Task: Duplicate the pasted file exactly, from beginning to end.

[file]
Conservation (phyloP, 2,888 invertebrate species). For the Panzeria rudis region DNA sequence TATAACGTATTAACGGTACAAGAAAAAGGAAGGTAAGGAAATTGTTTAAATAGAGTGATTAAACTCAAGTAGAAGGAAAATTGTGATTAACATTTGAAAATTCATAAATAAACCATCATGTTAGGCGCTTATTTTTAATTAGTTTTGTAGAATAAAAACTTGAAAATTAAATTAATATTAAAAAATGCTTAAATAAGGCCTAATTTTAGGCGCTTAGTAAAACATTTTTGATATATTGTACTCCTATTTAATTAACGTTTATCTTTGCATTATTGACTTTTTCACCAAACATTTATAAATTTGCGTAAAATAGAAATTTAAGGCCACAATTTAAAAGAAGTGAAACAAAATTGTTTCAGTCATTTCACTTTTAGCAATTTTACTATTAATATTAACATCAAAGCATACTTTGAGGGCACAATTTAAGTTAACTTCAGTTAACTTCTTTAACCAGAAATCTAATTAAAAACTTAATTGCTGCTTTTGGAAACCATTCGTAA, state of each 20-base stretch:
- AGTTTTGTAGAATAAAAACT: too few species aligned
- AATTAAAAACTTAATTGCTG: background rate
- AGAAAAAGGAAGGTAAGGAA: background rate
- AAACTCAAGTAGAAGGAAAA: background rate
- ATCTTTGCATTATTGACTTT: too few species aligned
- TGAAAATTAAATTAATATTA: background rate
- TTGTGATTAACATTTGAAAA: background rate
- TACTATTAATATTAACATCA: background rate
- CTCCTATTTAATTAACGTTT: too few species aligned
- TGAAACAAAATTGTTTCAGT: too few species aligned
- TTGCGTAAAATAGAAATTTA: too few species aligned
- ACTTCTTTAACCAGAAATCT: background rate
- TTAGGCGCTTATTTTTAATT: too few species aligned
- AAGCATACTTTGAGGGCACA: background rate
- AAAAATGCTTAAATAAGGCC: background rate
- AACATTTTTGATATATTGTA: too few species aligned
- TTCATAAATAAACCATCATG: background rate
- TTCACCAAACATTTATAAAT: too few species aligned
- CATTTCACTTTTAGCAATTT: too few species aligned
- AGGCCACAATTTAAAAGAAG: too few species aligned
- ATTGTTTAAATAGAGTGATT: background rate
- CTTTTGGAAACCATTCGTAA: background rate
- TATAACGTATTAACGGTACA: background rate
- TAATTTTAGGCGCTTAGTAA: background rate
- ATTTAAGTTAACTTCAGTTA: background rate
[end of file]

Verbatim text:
Conservation (phyloP, 2,888 invertebrate species). For the Panzeria rudis region DNA sequence TATAACGTATTAACGGTACAAGAAAAAGGAAGGTAAGGAAATTGTTTAAATAGAGTGATTAAACTCAAGTAGAAGGAAAATTGTGATTAACATTTGAAAATTCATAAATAAACCATCATGTTAGGCGCTTATTTTTAATTAGTTTTGTAGAATAAAAACTTGAAAATTAAATTAATATTAAAAAATGCTTAAATAAGGCCTAATTTTAGGCGCTTAGTAAAACATTTTTGATATATTGTACTCCTATTTAATTAACGTTTATCTTTGCATTATTGACTTTTTCACCAAACATTTATAAATTTGCGTAAAATAGAAATTTAAGGCCACAATTTAAAAGAAGTGAAACAAAATTGTTTCAGTCATTTCACTTTTAGCAATTTTACTATTAATATTAACATCAAAGCATACTTTGAGGGCACAATTTAAGTTAACTTCAGTTAACTTCTTTAACCAGAAATCTAATTAAAAACTTAATTGCTGCTTTTGGAAACCATTCGTAA, state of each 20-base stretch:
- AGTTTTGTAGAATAAAAACT: too few species aligned
- AATTAAAAACTTAATTGCTG: background rate
- AGAAAAAGGAAGGTAAGGAA: background rate
- AAACTCAAGTAGAAGGAAAA: background rate
- ATCTTTGCATTATTGACTTT: too few species aligned
- TGAAAATTAAATTAATATTA: background rate
- TTGTGATTAACATTTGAAAA: background rate
- TACTATTAATATTAACATCA: background rate
- CTCCTATTTAATTAACGTTT: too few species aligned
- TGAAACAAAATTGTTTCAGT: too few species aligned
- TTGCGTAAAATAGAAATTTA: too few species aligned
- ACTTCTTTAACCAGAAATCT: background rate
- TTAGGCGCTTATTTTTAATT: too few species aligned
- AAGCATACTTTGAGGGCACA: background rate
- AAAAATGCTTAAATAAGGCC: background rate
- AACATTTTTGATATATTGTA: too few species aligned
- TTCATAAATAAACCATCATG: background rate
- TTCACCAAACATTTATAAAT: too few species aligned
- CATTTCACTTTTAGCAATTT: too few species aligned
- AGGCCACAATTTAAAAGAAG: too few species aligned
- ATTGTTTAAATAGAGTGATT: background rate
- CTTTTGGAAACCATTCGTAA: background rate
- TATAACGTATTAACGGTACA: background rate
- TAATTTTAGGCGCTTAGTAA: background rate
- ATTTAAGTTAACTTCAGTTA: background rate